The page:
Peace and Justice Plaza – opportunity to honor individuals who spent their lives on social justice issues. (Original and current Council Committee Mbr).

Voter-Owned Elections – Town initiative which helps lower the financial requirements to run credible campaign, thereby increasing diversity of potential candidates. (Original Council Committee Mbr).

15% Affordable Housing Initiative – unwavering advocate for this program which begins to respond to the critical shortage of housing for low-middle class wage earners.

Fare-free CH Transit – viable, robust partnership with UNC and Carrboro to provide public transportation within our greater community, thereby lessening the need to be an automobile owner. (Current Chair of Transit Partners Committee).

Sidewalk & Bike Infrastructure – identify/secured funding to build a more robust and useful, alternative-transportation network throughout CH. (Current Council Liaison to Bike and Pedestrian Advisory Board).

Supportive of Town employees having the right to form trade union.

Ombuds Program – Program being developed which will be a resource for residents and Town employees to consult for solving conflicts and addressing work-related problems, providing information and mediation in a confidential, third-party environment. (Council Committee Member).

How do you define yourself politically (ie) conservative, moderate, liberal, third party, hybrid etc) and how does your political philosophy show itself in your past achievements and present campaign platform?

Liberal – I see the important role, I as a member of the CH Town Council Town has and will take to be part of the solution, to help improve the quality of life of CH residents. See related examples in answer to Question 4. and others.

Identify a principled stand you might be willing to take if elected that you suspect might cost you some popularity points with voters.

Since the day I was first elected (1999), I made a promise to myself, that, after thoughtful deliberation, I would always speak and vote my mind - 'do what's right', regardless of potential to be received unfavorably by voters.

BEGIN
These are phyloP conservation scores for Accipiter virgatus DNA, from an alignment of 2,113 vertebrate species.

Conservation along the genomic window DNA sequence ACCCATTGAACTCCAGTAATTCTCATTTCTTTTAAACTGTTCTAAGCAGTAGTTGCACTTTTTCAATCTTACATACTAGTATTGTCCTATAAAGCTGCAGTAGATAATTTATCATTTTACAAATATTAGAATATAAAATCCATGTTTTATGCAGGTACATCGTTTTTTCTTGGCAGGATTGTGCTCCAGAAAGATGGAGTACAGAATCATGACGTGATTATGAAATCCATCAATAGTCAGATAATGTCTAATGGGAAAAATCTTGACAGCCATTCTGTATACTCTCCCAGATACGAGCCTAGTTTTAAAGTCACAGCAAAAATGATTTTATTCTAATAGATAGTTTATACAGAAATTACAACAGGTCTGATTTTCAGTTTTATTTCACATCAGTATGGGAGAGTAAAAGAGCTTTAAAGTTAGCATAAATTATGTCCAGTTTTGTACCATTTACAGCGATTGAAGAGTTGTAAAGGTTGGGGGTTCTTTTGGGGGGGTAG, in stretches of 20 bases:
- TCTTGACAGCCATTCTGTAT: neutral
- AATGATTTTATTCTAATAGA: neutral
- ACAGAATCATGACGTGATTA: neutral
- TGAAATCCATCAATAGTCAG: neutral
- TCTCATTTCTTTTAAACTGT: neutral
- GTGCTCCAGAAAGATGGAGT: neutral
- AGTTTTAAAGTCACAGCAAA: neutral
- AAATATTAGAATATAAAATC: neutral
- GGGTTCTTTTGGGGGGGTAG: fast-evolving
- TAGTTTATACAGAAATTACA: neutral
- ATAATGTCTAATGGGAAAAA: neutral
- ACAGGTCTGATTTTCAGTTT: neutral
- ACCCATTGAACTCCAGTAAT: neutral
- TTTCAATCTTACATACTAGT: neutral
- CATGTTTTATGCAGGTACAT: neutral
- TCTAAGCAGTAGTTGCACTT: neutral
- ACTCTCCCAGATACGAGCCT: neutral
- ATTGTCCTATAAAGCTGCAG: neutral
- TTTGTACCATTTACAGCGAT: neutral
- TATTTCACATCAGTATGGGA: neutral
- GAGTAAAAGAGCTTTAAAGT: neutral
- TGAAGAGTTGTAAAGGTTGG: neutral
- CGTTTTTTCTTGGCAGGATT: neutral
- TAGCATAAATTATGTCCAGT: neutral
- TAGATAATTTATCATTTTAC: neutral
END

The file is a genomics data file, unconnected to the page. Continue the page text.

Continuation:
Past example - Decision to rename Airport Road to Martin Luther King, Jr. Blvd.

Potential Example – If Town of CH gets re-involved with Orange County and Carrboro, to determine the long-term solution for how deal with garbage generated in Orange County, including CH, I will not close the door on finding a solution(s) within Orange County, and not in someone else's 'back yard'.

Do you support the cent sales tax referendum? Would you support future ballot initiatives such as the transit tax? What will you do to educate and involve the public not only in those decisions but in town affairs in general?

Yes, I support the Orange County cent sales tax referendum.

Yes, I would most-likely support future ballot initiatives such as the transit tax, though, without knowing the details, I'm unable to give an unequivocal –yes.

I would strive to educate and involve the public, by first educating myself, and then, I have and would publically show my support, to the extent permissible by law.

This fiscal year saw the town make cut some bus routes and reduce their frequency, the town's July 4th celebration and Project Turnaroud, among other cost saving measures? Do you agree with the choices? If not, how would you have found the funds or what different cuts would you have made?